When you are exhausted and desperate for sleep, many options may seem tempting enough to try. The alcohol or alcohol + medication suggestions...I strongly suggest that you avoid them. Alcohol in isolation disrupts the sleep cycle, even when it makes you feel sleepy. Alcohol + medication...well:

Someone I'd known for a very long time, a licensed and credentialed human health professional, who had years of training in pharmacology and human drug metabolism in clinical settings, underestimated the impact of alcohol on the safety margins of another relatively common, widely regarded as safe drug, and their own body's individual rate of metabolism. The medication has a much larger safety margin than acetaminophen, even when combined with other agents.

This person had trouble getting to sleep. One morning last week, they did not wake up. They were not even thirty.

Even licensed professionals can eff this up. It's true that you can get lucky rolling the dice many times. The posters who recommend these combinations have been lucky repeatedly, due to a combination of factors that we can't really judge from here--such as their individual hepatic profiles and the like. The problem is that when it comes to these issues, you only have to roll snake-eyes once. Drop a few pounds, get a little bit sick, age a few years, eat the wrong meal (like, say, pour a delicious glass of grapefruit juice), and it's very easy to find out how close to the edge you were skating.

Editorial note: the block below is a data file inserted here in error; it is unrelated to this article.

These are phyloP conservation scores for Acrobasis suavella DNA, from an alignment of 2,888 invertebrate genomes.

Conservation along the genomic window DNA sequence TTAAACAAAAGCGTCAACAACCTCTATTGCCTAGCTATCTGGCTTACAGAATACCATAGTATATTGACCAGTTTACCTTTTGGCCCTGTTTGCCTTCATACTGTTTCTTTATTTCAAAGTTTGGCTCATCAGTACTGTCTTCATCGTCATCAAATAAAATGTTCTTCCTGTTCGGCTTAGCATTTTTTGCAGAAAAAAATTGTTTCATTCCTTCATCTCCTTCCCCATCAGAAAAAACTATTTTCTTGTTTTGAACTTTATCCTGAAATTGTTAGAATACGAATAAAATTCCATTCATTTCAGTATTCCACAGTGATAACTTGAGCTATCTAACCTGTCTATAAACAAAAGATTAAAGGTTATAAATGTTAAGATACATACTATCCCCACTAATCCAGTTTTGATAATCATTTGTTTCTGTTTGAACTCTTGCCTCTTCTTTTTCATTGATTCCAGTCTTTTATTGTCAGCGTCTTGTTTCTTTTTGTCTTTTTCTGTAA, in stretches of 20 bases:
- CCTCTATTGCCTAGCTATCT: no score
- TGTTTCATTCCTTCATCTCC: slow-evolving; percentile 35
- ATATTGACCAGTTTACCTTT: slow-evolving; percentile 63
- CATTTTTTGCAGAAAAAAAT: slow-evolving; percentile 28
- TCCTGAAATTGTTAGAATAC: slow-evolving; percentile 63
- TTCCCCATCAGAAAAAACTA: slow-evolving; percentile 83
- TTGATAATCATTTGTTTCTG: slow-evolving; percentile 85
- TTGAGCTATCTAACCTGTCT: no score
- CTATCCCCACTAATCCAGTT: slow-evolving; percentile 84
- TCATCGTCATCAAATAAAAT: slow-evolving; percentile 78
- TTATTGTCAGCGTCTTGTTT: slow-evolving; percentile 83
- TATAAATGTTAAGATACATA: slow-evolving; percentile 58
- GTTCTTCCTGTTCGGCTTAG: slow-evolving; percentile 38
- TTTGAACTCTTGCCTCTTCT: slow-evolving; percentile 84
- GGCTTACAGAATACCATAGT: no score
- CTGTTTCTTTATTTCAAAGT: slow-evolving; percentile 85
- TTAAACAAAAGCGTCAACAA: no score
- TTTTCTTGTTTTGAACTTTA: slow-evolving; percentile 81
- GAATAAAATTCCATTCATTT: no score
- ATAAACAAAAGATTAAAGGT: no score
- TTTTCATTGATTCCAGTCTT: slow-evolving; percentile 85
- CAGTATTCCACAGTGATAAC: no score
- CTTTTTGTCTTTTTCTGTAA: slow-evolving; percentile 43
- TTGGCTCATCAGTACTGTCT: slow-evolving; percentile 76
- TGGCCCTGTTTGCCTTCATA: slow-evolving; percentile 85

Do not trust that because other people have done something, or that you may have done it yourself in the past, that it will be fine this time. That is simply not how these risks work.
posted by Uniformitarianism Now! at 8:10 AM on March 9, 2011 [3 favorites]

I am surprised that nobody yet has suggested that you see a doctor. There are a few different options for prescription sleep meds and the good ones don't mess with your sleep architecture the way alcohol and diphenhydramine (a.k.a. Benadryl) do. You may also want to discuss anxiolytics (anti-anxiety drugs) with your doctor. IANAD, but it seems to me that where your sleep problems are being caused by situational stress/anxiety, something like a one or two month prescription may be an appropriate remedy. Relying on diphenhydramine or alcohol for several nights in a row could make you feel worse during the day.
posted by Orinda at 8:11 AM on March 9, 2011

Try getting up at the same time every day, and try getting up a little earlier. Wake up at 7 a.m.? Set an alarm for 6:30 and force yourself out of bed. Do this religiously and get yourself into a pattern.
posted by Cool Papa Bell at 8:26 AM on March 9, 2011

If you have a specific bedroom, my suggestion would be to actively outfit this room in a manner that helps you get to sleep. In this case, I come from a longer term issue of sleep problems; this sounds like a recent issue and so there might not be much application here.

Rosie M. Banks is accurate in needing a mattress you find comfortable. I think this varies significantly from person to person. I happen to like a very firm mattress, myself.